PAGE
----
Particularly importantly, the evidence shows that research “will often need to be synthesised, translated and negotiated with end users if it is to have any influence. Researchers may not be very good at conceptualising, theorising and applying knowledge brokering, considering what is useful to practice and how demand from practitioners can be fostered”. This is an area where SCEiP is putting considerable effort.
The work with social care policy makers identifies some key messages for a proactive approach to improving knowledge exchange between the worlds of research and policy, many of which will sound familiar to those of you following SCEiP’s work:
- Integrating knowledge transfer activities into a research design in order to achieve better time and resource efficiency;
- Involving target audience(s) and other relevant stakeholders from the start of the project;
- Developing incentives for social care researchers to engage more actively in the process of knowledge transfer;
- Recognising a lack of research evidence in the social care field as one of the main challenges in knowledge transfer;
- Focusing not only on the transfer of evidence but also on research utilisation as a way of putting evidence into action;
- Emphasising the importance of the relationships between researchers and policy makers in the decision making processes; this includes better understanding of each other’s needs, constraints, and priorities;
- Developing better understanding of the whole process of policy making;
- Improving and nurturing working relationships between social care researchers and policy makers;
- Engaging the relevant funding bodies in the process of knowledge transfer.
The review of research with practitioners makes the important point that the impact of knowledge transfer on social care practice is notoriously difficult to evaluate in terms of its impact on end users – not that this should stop us trying. One interesting question is whether knowledge is best ‘imposed’ on staff in the form of mandatory policies and protocols, or will have more impact if negotiated with staff in more discursive ways. The review concludes that training is probably the most common mechanism by which knowledge is spread throughout the sector, particularly if training is an ongoing process and engagement includes the development of tools perceived as useful for practice.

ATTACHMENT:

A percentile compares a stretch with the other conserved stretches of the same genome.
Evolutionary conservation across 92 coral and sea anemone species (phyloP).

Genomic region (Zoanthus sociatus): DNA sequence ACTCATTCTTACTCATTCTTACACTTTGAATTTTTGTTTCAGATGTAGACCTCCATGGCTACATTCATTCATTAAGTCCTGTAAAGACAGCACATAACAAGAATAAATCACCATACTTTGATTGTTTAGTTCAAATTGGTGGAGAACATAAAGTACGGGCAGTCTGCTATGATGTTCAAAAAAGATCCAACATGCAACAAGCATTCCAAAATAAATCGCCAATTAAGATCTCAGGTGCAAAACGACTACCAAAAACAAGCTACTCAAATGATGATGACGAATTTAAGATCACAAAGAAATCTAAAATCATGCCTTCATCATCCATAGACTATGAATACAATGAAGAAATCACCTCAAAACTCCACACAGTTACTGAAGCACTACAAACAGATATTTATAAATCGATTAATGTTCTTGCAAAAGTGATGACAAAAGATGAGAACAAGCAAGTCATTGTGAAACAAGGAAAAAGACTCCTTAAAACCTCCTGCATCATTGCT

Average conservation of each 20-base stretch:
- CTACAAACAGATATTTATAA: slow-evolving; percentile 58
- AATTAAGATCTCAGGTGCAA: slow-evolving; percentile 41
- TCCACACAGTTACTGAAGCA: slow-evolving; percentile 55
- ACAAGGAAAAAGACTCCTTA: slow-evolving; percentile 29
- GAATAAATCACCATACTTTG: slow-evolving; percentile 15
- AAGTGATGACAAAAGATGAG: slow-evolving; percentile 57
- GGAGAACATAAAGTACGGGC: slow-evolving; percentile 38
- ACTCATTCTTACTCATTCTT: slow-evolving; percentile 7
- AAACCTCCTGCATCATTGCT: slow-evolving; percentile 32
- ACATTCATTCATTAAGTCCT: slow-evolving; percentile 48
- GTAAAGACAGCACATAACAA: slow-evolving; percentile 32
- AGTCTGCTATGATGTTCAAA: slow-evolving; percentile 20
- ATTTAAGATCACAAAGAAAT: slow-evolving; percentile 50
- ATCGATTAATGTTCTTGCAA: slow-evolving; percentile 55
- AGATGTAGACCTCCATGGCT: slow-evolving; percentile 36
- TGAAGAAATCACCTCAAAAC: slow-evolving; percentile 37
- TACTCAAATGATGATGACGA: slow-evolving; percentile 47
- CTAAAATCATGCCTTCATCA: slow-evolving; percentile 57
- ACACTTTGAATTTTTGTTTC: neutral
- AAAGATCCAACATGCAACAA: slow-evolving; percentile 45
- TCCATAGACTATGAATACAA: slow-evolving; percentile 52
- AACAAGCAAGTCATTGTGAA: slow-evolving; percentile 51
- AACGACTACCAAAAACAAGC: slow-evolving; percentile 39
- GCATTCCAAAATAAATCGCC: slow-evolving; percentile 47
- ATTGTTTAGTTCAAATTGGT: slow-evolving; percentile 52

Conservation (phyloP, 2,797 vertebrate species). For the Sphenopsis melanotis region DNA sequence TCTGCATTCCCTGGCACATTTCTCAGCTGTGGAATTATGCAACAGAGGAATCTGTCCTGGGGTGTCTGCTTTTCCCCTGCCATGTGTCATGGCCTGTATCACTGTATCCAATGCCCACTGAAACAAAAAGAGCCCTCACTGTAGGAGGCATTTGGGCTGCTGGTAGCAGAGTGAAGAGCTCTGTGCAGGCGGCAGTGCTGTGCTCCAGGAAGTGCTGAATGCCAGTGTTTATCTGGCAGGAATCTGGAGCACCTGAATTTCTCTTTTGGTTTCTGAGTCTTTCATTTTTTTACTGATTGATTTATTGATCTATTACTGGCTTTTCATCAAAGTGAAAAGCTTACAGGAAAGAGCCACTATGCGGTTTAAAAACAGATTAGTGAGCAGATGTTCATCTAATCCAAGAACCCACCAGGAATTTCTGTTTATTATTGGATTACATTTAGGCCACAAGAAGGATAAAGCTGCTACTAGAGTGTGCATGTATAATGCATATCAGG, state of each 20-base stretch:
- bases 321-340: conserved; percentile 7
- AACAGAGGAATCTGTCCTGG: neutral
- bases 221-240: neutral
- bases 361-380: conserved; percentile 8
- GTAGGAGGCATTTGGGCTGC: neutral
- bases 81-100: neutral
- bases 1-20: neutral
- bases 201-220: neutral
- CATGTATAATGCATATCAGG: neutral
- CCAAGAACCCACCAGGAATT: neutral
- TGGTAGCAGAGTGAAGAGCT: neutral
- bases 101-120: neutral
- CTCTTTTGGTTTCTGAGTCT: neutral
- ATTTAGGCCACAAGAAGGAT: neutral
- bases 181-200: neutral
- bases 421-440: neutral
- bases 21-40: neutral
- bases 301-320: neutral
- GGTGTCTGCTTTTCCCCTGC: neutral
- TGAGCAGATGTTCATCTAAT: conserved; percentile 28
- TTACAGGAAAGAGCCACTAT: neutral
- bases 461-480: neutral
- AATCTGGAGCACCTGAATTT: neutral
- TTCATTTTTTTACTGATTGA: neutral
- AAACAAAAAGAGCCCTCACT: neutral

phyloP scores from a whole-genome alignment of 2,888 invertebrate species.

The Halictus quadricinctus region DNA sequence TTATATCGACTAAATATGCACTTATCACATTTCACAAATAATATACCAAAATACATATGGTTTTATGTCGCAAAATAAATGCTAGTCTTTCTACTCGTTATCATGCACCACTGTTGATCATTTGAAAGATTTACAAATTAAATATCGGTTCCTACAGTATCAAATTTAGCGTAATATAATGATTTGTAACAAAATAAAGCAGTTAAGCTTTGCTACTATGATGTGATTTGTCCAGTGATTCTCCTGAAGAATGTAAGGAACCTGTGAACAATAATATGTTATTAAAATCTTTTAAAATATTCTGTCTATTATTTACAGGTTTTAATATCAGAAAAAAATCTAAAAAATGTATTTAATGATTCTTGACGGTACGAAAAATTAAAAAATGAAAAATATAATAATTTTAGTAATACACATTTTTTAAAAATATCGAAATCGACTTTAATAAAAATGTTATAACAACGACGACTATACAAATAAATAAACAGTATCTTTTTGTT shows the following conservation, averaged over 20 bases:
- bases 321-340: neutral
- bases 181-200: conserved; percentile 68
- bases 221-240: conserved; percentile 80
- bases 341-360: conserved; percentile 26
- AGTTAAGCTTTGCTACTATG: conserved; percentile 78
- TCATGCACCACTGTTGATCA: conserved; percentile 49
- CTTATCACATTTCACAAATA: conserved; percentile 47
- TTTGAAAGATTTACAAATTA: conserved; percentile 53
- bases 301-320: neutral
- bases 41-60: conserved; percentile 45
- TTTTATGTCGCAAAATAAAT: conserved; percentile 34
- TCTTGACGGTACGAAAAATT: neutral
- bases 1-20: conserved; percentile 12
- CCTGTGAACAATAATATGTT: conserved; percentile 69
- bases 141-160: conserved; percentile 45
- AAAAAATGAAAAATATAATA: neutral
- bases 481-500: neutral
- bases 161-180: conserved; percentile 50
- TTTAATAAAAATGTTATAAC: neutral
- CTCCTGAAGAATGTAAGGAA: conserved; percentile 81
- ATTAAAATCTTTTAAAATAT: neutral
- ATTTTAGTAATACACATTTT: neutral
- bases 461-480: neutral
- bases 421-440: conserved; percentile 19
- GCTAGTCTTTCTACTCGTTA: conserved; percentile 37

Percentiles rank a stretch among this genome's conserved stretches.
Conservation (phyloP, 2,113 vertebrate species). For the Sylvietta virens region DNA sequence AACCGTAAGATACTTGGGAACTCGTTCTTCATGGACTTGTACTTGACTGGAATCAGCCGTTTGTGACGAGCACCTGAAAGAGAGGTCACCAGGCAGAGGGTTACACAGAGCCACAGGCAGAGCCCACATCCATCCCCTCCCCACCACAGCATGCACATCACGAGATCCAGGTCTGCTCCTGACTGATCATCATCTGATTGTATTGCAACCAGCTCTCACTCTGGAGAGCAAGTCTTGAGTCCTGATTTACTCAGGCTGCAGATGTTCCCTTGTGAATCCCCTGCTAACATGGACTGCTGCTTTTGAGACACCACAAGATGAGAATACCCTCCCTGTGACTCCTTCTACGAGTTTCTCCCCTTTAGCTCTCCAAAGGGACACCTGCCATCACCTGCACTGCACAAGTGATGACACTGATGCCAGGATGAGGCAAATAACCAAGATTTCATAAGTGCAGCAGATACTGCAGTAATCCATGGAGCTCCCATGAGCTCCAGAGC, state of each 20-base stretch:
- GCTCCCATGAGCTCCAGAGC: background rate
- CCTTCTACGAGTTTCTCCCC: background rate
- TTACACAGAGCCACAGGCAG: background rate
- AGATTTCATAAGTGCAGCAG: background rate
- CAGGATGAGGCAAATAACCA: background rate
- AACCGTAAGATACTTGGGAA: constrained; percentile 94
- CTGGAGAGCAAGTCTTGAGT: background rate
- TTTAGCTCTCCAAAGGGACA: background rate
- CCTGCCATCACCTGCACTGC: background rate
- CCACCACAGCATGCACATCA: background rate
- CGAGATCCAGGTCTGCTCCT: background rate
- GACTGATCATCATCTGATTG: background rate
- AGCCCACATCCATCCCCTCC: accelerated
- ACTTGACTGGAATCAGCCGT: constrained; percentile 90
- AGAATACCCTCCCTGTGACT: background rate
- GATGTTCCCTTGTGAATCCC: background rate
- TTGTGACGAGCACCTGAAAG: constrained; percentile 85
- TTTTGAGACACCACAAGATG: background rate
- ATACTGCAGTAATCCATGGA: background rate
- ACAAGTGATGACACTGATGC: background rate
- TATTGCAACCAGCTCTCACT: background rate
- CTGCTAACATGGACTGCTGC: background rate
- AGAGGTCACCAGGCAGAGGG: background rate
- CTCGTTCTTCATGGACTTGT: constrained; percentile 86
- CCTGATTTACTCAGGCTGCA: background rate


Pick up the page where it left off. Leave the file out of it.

As with policy makers, the review finds that best practice in knowledge transfer with practitioners may require involvement of those practitioners in choosing research topics relevant to practice; promoting generalisability of findings by selecting representative or ‘difficult’ contexts; and involving knowledge users in knowledge production and in making findings more accessible and relevant.
The challenge now for is for us all to work out what types of relationship, supporting infrastructure, brokerage and/or lines of communication between research, policy and practitioners will be the most productive – for all parties.
Matosevic T, McDaid D, Knapp M, Rutter D, Fisher M (2013) Evidence-informed Policy Making: Exploring the Concept of Knowledge Transfer in Social Care, PSSRU Discussion Paper 2862, Personal Social Services Research Unit, London; http://www.pssru.ac.uk/archive/pdf/dp2862.pdf
Rutter D, Fisher M (2013) Knowledge Transfer in Social Care and Social Work: Where is the Problem? PSSRU Discussion Paper 2866, Personal Social Services Research Unit, London; http://www.pssru.ac.uk/archive/pdf/dp2866.pdf
Thanks to Teresa Poole (Visiting Fellow, PSSRU at LSE) for the above post.